Clara Amfo: 'Being A Joyous Black Person Is Radical'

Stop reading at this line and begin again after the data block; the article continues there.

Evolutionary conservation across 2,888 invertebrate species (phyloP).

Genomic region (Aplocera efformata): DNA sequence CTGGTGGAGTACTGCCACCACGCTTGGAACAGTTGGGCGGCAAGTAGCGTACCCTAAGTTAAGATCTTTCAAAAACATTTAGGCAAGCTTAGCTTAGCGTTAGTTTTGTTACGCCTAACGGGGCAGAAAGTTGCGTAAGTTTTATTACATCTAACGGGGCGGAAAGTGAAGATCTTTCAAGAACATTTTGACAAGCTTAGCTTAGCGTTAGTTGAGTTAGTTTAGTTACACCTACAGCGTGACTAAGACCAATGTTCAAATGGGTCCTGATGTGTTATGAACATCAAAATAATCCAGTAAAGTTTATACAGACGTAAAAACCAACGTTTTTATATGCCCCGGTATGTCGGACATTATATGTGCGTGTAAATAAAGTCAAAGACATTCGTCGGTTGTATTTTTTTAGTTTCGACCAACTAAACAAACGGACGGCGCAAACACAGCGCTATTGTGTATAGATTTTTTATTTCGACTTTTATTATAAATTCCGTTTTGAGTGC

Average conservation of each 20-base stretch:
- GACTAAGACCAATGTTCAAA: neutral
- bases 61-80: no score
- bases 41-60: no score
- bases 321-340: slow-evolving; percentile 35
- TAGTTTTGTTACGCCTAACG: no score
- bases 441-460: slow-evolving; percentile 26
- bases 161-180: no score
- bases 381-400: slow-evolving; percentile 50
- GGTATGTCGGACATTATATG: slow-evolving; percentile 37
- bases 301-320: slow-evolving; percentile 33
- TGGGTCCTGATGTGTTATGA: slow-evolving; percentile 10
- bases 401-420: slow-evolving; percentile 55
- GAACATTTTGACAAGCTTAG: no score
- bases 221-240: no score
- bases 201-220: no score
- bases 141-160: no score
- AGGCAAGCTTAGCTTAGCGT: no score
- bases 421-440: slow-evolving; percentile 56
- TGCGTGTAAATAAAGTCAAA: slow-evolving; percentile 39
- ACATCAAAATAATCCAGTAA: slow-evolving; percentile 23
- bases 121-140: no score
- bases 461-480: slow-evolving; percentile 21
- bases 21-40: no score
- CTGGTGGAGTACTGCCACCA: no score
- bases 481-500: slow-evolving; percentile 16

A turbulent climax following a moody decade that preceded it, in which each year grew increasingly more unpredictable than the last. Having a kiki, as my American girlfriends and I would say, over everything from the incredibly goodstorylines in Issa Rae’s wholly addictive TV show Insecure to the delicious joys of homemade red velvet cake (Clara has been making a lot of it in lockdown) and the shared experienceofhaving very supportive, very vocal mothers. ‘The joy is an act of resistance,’ she says, referencing the idea made famous by the feminist icon, Audre Lorde, that the preservation of one’s happiness and peace of mind is a key part of activism. In the past two weeks, both Clara and I – and many, many, many otherBlack women in media – have been thrust into the position of being asked, repeatedly, to comment on racism as the world (or at least, scores of its non-Black inhabitants) wakes up tothefact that, yes, it is alive and real in the aftermath of the murder of unarmed George Floyd. Suffocated under the weight of a white police officer’s knee, the Texan’s videotaped deathwasanall too common act of brutalisation. The horror stirred a wave of protest and unrest that was so unprecedented a friend back home called it the American Spring. So the media, and civilians alike, turned to the Black people they knew for commentary, guidance and validation. ‘MY PHONE HAS TURNED INTO A RACE HOTLINE AND I HATE IT,’ author Candice Carty-Williams memorably tweeted in all caps, summingup what many of us were experiencing. If you are one of the millions who tune in to her mid-morning show on Radio 1, or one of the 170,000 who follow her updates on Instagram, you’ll know that Clara is a woman who epitomises Black joy. I can feel it.” And she just held me and she told me, “You are standing on theshoulders of everyone who has come before you.”’ Clara has an Oprah-like knack for connecting with people herself. She’s the woman commanding a theatre full of VIPs and media insiders – normally a tough, unimpressed crowd – with a thrillingly easy effervescence at the Black Panther premiere in 2017. She’s the DJ dancing in the booth while Harry Styles sings a surprise cover of Lizzo’s Juice on Live Lounge in 2019.She’s also the woman who is consistently in the middle of the group who seems to be having the most fun at whatever party she is at. Days after footage of Floyd’s killing went viral, waking waves of people up to the reality of racism, Clara gave a speech that laid bare the heartbreak at the root of the Black Lives Matter movement. ‘And it has been for the last few days, in particular in relation to the death of George Floyd, an unarmed Black man who died while being held under arrest.Idid not have the mental health to face you guys yesterday and ask: “How was your weekend?” like I usually do with my happy intention because I know my weekend was terrible.’ In thenogood,very bad year that is turning out to be 2020, Clara was effectively telling listeners, it’s OK to not be OK. Butthey weren’t aware of my Blackness in the pain and trauma.’ One in a sea of statements against police brutality that have now been made, Clara’s words stood out for their simplicity and vulnerability. Social media had become a messy scroll of words – contained corporate statements, indulgent, long confessionals and sheer outrage. The summation of absorbing Black pain through media, seeing what happened to Breonna Taylor, Sandra Bland, Ahmaud Arbery, Stephen Lawrence, the variouscases in the UK. ‘I’ve never been more proud of the listeners who told me they are seriously committed to anti- racism and putting it into practice.’ Growth, identity and evolution are recurring threads during our chat. Since then, her relationshipwith her mother, which became Instagram famous when she set up an account dedicated to her mother’s WhatsApp critiques of Clara’s red-carpet looks, has reached a new depth.